Critiquing Big Data in China and Beyond

“I do think that the Internet truly makes us feel the world can become a smaller place,” an interlocutor, whom I will call Bo, told me in his parents’ home in Shijiazhuang, a city in China’s Hebei Province. It was late 2014, and he was studying to become a filmmaker in Beijing. During our conversation, he told me about discovering Google Earth when he was younger, recalling how, suddenly, he could “see any place in the world” from the comfort of his home. He could zoom in to explore a mountain village in Iceland, a house, and even a village dog, feeling that, without Google Earth, he would never have been able to visit such faraway places. The experience might have been virtual (xuni), he mused, but it had also been real (zhenshi). His account expressed a kind of enthusiasm for the digital that I often encountered during my ethnographic fieldwork on digital opportunity in China. However, his story was made especially compelling by the oppressive smog plaguing the city outside. While neighboring buildings disappeared in a toxic fog, he expressed his excitement about “seeing” a digitally mediated “Google Earth.” (read more...)

Voided Spaces: Architectural indices of ravines in Guatemala City

Deep, canyon-like ravines fracture forty-two percent of Guatemala City. Covered in thick, wet, and dense foliage, these ravines are contentious ecological forms for Guatemala City residents, who have often described ravines as physical borders that disconnect their city; opportunities for landfills that are out of sight, out of mind; informal housing for gangs, violence, and the city’s poorest[1]; as well as precarious locations where damage from earthquakes, floods, and landslides is felt the most. However, in 2006, the city municipality reclassified these ravines as an “ecological belt” (Cinturón Ecológico Metropolitano), identifying them as sites in need of ecological and developmental attention. Architects in particular have taken special interest in these ravines, arguing for sustainably-minded designs that would develop and connect ravines to the broader city landscape. Ravines, they argue, are underutilized and contaminated spaces that work against, rather than with, the built environment. Interested in the classification and production of space, in what follows, I describe the conditions that led architects to recognize ravines as sites of developmental potential in Guatemala City. In order to be designated as spaces for development, I argue that ravines first needed to be redefined volumetrically and epistemically, revealing new parameters for thinking about where the built environment can reside. (read more...)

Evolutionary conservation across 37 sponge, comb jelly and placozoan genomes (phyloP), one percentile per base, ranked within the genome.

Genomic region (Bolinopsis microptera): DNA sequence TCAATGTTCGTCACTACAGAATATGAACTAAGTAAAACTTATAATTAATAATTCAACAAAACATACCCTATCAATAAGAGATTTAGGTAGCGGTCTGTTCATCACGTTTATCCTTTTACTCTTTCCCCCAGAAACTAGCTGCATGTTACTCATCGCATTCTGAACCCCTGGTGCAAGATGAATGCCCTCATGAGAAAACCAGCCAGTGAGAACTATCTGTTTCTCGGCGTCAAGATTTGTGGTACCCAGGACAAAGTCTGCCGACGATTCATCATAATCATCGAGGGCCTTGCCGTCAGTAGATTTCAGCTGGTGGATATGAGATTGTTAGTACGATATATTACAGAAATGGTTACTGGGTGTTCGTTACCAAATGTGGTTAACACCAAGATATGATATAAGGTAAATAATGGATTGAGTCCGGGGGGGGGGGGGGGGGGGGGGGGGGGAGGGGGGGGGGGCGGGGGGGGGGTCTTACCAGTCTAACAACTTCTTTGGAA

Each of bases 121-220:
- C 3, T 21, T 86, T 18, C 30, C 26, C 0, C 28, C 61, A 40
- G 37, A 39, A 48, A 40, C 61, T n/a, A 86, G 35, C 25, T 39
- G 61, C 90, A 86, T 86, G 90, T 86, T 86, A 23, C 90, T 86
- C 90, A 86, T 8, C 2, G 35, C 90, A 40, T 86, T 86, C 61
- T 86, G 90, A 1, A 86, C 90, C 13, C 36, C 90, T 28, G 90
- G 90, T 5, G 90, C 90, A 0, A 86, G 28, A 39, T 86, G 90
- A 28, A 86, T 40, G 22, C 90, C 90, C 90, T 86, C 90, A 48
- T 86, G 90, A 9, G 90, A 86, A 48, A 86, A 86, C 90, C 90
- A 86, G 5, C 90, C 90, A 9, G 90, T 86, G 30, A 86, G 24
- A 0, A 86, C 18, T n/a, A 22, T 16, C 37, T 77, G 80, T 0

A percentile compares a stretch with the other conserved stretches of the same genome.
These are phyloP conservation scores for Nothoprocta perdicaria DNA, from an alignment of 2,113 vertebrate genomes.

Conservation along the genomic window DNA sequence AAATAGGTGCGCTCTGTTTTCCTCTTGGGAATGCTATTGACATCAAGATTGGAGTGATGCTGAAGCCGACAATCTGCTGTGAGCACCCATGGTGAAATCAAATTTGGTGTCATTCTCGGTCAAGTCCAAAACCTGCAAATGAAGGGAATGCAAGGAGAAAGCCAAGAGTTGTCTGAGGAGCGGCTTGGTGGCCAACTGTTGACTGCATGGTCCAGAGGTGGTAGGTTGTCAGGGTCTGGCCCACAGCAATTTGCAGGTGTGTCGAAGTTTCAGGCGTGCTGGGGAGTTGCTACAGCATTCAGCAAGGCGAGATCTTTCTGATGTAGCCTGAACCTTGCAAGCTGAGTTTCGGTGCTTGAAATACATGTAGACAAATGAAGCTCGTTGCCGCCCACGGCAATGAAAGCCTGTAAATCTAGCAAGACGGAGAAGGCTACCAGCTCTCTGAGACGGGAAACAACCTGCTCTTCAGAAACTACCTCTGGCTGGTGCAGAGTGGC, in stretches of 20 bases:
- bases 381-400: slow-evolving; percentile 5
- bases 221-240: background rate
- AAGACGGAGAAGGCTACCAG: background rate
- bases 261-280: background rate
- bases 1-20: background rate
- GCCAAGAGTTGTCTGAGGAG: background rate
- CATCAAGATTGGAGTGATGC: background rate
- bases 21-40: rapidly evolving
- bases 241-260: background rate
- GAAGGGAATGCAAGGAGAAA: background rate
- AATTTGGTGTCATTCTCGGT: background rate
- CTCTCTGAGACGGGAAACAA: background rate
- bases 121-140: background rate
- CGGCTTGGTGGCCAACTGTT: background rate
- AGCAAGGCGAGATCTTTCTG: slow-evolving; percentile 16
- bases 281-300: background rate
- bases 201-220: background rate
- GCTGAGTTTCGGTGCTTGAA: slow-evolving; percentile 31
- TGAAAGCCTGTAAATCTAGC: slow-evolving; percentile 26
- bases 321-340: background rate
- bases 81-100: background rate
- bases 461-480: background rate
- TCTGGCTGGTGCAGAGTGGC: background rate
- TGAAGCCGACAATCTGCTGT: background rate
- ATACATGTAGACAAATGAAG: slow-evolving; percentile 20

Forecasting Earth Futures